Communication thrown into sea by Plymouth biologist in 1906 and found by German woman confirmed as oldest in the world.
You remember this Sting song?
Just a castaway
An island lost at sea
Another lonely day
With no one here but me
Than any man could bear
Rescue me before I fall into despair
I’ll send an SOS to the world
I hope that someone gets my
Message in a bottle
The story from the last days remind it as much as possible.
When the distinguished marine biologist threw his message in a bottle into the sea, asking whoever found it to contact him, he wasn’t expecting a speedy response. Which is just as well, because it took just over 108 years – now officially confirmed by Guinness World Records as the oldest such message in the world. The German woman who found it has been given the reward promised in 1908, by the scientific institution which has inherited the debt of honour: a shilling.
Inside she could see a message reading “break the bottle” but she and her husband Horst tried and failed to get the message out without destroying its container. Eventually they extracted a postcard with a message in English, German and Dutch, asking for it to be returned to the Marine Biological Association in Plymouth, Devon. The Winklers could see it was old, but had no idea how old as the card was undated. They duly followed the instructions to fill in the date and where it was found, then put the card in an envelope to preserve it and posted it off, copying the printed address to GP Bidder.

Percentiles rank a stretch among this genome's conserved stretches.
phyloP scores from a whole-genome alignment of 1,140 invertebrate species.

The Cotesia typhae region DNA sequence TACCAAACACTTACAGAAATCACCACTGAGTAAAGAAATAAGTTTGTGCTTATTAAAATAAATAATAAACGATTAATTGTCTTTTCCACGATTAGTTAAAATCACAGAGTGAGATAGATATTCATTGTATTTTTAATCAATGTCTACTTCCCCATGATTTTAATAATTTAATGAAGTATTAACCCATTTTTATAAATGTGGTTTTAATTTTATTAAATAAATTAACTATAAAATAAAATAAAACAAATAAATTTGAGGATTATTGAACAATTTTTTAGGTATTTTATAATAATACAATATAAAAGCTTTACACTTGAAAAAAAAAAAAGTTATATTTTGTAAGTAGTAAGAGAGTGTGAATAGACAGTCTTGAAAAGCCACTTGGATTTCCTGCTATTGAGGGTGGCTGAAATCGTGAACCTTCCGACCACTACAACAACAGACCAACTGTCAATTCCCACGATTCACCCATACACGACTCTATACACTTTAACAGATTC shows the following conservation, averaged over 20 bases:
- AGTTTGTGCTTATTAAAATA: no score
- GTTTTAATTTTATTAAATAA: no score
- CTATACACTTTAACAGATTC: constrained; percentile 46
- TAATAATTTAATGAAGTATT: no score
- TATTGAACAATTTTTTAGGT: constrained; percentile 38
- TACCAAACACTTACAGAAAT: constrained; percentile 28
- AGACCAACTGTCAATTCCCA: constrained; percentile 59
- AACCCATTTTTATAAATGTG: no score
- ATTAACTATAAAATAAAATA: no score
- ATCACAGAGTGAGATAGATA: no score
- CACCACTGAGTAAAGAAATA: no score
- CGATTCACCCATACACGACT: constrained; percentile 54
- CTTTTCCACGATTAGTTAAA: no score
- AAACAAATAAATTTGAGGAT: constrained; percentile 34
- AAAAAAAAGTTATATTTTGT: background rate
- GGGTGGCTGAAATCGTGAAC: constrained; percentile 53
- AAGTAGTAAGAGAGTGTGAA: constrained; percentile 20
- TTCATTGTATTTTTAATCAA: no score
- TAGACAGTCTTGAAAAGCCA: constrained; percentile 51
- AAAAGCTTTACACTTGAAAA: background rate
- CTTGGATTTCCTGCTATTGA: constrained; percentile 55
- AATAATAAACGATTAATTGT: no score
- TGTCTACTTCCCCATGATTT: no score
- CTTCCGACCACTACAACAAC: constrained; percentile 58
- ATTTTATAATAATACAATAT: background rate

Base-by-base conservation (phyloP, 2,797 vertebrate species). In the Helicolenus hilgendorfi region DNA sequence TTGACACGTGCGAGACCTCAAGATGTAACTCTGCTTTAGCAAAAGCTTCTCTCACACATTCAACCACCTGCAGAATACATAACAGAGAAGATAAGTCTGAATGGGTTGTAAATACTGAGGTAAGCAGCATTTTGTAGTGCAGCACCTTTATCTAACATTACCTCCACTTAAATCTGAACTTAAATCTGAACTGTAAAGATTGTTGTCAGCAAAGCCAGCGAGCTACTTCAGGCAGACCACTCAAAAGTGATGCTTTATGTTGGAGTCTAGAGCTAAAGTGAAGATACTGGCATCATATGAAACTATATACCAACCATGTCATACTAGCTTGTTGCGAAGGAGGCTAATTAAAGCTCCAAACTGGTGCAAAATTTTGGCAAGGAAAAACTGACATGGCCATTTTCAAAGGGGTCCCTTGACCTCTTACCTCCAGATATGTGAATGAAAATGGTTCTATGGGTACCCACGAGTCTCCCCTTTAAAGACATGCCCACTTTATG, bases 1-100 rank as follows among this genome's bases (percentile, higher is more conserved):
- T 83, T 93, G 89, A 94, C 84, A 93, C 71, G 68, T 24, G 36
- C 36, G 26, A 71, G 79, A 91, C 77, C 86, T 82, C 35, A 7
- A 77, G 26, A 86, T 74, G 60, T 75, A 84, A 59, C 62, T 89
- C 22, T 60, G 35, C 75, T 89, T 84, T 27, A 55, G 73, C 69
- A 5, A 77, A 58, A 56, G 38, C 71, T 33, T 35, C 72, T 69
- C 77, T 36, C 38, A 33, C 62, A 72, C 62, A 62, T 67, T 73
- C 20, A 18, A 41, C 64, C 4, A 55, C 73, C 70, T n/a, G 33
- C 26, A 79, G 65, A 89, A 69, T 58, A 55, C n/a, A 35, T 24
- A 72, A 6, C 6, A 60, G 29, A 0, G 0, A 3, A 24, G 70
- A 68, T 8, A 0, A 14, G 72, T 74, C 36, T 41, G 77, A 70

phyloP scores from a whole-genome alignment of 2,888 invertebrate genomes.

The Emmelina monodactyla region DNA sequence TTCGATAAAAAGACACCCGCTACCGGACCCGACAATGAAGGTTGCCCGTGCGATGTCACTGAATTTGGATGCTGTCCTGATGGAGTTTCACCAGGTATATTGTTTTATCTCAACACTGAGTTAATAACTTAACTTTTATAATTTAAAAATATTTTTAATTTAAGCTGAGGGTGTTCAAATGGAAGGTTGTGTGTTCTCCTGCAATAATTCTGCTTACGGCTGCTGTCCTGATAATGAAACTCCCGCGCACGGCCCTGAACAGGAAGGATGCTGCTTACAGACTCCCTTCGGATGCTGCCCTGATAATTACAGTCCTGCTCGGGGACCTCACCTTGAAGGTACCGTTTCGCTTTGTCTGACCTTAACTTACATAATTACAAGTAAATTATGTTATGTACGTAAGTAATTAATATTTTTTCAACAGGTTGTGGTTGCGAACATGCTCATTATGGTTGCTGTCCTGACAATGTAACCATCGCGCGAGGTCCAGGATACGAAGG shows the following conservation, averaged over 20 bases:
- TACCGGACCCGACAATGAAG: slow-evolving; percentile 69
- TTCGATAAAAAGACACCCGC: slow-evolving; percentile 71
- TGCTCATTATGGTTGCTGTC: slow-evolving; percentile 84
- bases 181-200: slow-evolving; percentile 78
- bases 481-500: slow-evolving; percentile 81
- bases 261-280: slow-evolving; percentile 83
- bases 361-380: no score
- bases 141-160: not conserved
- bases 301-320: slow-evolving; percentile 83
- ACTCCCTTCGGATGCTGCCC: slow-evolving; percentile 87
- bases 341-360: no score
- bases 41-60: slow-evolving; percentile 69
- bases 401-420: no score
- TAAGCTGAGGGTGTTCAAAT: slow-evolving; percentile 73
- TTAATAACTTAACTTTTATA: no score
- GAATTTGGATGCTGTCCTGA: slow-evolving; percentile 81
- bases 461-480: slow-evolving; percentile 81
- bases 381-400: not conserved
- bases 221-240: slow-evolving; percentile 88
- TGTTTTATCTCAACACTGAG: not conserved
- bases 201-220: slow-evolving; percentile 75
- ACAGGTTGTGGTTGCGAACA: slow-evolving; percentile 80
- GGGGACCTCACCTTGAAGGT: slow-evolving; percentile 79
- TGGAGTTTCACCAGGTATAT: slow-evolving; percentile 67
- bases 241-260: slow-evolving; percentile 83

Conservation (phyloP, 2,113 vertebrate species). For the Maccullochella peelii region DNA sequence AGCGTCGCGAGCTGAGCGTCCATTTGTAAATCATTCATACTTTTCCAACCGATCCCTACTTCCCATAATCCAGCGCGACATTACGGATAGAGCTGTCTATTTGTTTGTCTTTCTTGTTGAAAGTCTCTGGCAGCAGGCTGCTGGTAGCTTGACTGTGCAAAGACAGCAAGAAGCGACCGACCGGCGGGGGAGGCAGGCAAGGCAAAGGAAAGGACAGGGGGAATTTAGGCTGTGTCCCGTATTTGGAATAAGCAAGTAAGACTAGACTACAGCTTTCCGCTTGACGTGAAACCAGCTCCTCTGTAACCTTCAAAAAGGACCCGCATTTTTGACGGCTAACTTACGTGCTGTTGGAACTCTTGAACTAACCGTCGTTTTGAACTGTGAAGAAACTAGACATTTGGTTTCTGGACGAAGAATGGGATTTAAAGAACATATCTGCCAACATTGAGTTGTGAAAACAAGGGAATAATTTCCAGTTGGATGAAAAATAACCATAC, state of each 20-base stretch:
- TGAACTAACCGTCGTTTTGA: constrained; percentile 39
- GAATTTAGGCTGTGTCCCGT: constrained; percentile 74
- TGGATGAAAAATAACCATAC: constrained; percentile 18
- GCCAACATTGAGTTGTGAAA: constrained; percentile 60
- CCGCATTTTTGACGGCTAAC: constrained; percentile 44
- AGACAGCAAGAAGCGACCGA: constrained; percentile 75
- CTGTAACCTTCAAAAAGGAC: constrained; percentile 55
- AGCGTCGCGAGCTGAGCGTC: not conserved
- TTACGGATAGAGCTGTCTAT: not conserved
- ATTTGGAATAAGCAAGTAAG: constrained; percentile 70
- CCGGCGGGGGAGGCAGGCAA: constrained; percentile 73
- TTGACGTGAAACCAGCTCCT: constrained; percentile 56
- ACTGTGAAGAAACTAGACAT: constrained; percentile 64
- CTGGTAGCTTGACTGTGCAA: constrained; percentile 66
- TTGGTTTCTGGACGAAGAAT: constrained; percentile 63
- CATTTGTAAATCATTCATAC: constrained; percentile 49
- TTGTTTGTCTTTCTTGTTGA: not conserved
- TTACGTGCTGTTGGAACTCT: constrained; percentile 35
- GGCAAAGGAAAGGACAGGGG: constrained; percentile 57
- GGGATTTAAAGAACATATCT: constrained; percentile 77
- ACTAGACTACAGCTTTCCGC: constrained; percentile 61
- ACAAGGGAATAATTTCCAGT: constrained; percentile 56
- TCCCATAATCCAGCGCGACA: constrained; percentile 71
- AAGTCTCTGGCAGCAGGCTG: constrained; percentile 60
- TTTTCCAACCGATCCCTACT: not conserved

The association, founded in 1884, still exists and is an internationally renowned marine research institution. Although there was astonishment when the post arrived, Bidder’s name was still familiar in Plymouth, as in a remarkably long working life he had served as president of the association between 1939-45. He died in 1954 aged 91. His messages in bottles helped him prove for the first time that the deep sea current in the North Sea flowed from east to west.